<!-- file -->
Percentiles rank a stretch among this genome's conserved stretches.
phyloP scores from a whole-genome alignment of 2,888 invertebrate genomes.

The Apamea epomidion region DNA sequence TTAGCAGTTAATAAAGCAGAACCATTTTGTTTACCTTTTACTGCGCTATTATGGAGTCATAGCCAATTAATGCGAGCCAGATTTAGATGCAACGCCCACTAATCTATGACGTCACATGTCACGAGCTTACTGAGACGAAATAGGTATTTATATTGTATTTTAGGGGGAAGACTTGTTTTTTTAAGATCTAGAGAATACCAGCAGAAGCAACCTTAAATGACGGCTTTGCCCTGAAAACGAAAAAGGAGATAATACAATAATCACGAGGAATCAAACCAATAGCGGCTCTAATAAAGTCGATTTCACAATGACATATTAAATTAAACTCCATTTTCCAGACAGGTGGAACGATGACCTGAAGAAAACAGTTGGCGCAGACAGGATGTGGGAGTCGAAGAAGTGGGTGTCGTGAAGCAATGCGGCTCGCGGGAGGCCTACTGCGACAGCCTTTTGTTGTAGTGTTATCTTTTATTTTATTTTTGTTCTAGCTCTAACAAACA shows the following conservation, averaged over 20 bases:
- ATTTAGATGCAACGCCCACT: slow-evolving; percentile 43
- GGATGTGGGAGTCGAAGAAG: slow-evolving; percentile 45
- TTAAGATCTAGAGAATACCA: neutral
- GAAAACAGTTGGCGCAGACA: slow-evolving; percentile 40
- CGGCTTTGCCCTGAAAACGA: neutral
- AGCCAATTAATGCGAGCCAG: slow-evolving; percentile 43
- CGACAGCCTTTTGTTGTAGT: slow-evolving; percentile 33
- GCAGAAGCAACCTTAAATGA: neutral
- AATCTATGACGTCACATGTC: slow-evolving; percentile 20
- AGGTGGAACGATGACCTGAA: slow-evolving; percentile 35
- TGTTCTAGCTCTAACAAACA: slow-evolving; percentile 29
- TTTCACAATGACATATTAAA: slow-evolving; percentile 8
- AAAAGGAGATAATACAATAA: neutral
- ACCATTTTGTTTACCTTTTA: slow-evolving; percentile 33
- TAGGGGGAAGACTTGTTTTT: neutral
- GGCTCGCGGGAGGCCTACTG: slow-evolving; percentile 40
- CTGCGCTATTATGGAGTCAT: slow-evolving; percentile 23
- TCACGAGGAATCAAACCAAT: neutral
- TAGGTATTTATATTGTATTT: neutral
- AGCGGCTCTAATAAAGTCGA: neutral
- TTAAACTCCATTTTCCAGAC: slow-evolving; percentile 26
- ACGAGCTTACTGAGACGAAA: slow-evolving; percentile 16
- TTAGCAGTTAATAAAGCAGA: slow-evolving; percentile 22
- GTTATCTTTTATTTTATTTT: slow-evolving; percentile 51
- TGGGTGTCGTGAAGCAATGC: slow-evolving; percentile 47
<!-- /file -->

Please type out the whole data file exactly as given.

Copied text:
Percentiles rank a stretch among this genome's conserved stretches.
phyloP scores from a whole-genome alignment of 2,888 invertebrate genomes.

The Apamea epomidion region DNA sequence TTAGCAGTTAATAAAGCAGAACCATTTTGTTTACCTTTTACTGCGCTATTATGGAGTCATAGCCAATTAATGCGAGCCAGATTTAGATGCAACGCCCACTAATCTATGACGTCACATGTCACGAGCTTACTGAGACGAAATAGGTATTTATATTGTATTTTAGGGGGAAGACTTGTTTTTTTAAGATCTAGAGAATACCAGCAGAAGCAACCTTAAATGACGGCTTTGCCCTGAAAACGAAAAAGGAGATAATACAATAATCACGAGGAATCAAACCAATAGCGGCTCTAATAAAGTCGATTTCACAATGACATATTAAATTAAACTCCATTTTCCAGACAGGTGGAACGATGACCTGAAGAAAACAGTTGGCGCAGACAGGATGTGGGAGTCGAAGAAGTGGGTGTCGTGAAGCAATGCGGCTCGCGGGAGGCCTACTGCGACAGCCTTTTGTTGTAGTGTTATCTTTTATTTTATTTTTGTTCTAGCTCTAACAAACA shows the following conservation, averaged over 20 bases:
- ATTTAGATGCAACGCCCACT: slow-evolving; percentile 43
- GGATGTGGGAGTCGAAGAAG: slow-evolving; percentile 45
- TTAAGATCTAGAGAATACCA: neutral
- GAAAACAGTTGGCGCAGACA: slow-evolving; percentile 40
- CGGCTTTGCCCTGAAAACGA: neutral
- AGCCAATTAATGCGAGCCAG: slow-evolving; percentile 43
- CGACAGCCTTTTGTTGTAGT: slow-evolving; percentile 33
- GCAGAAGCAACCTTAAATGA: neutral
- AATCTATGACGTCACATGTC: slow-evolving; percentile 20
- AGGTGGAACGATGACCTGAA: slow-evolving; percentile 35
- TGTTCTAGCTCTAACAAACA: slow-evolving; percentile 29
- TTTCACAATGACATATTAAA: slow-evolving; percentile 8
- AAAAGGAGATAATACAATAA: neutral
- ACCATTTTGTTTACCTTTTA: slow-evolving; percentile 33
- TAGGGGGAAGACTTGTTTTT: neutral
- GGCTCGCGGGAGGCCTACTG: slow-evolving; percentile 40
- CTGCGCTATTATGGAGTCAT: slow-evolving; percentile 23
- TCACGAGGAATCAAACCAAT: neutral
- TAGGTATTTATATTGTATTT: neutral
- AGCGGCTCTAATAAAGTCGA: neutral
- TTAAACTCCATTTTCCAGAC: slow-evolving; percentile 26
- ACGAGCTTACTGAGACGAAA: slow-evolving; percentile 16
- TTAGCAGTTAATAAAGCAGA: slow-evolving; percentile 22
- GTTATCTTTTATTTTATTTT: slow-evolving; percentile 51
- TGGGTGTCGTGAAGCAATGC: slow-evolving; percentile 47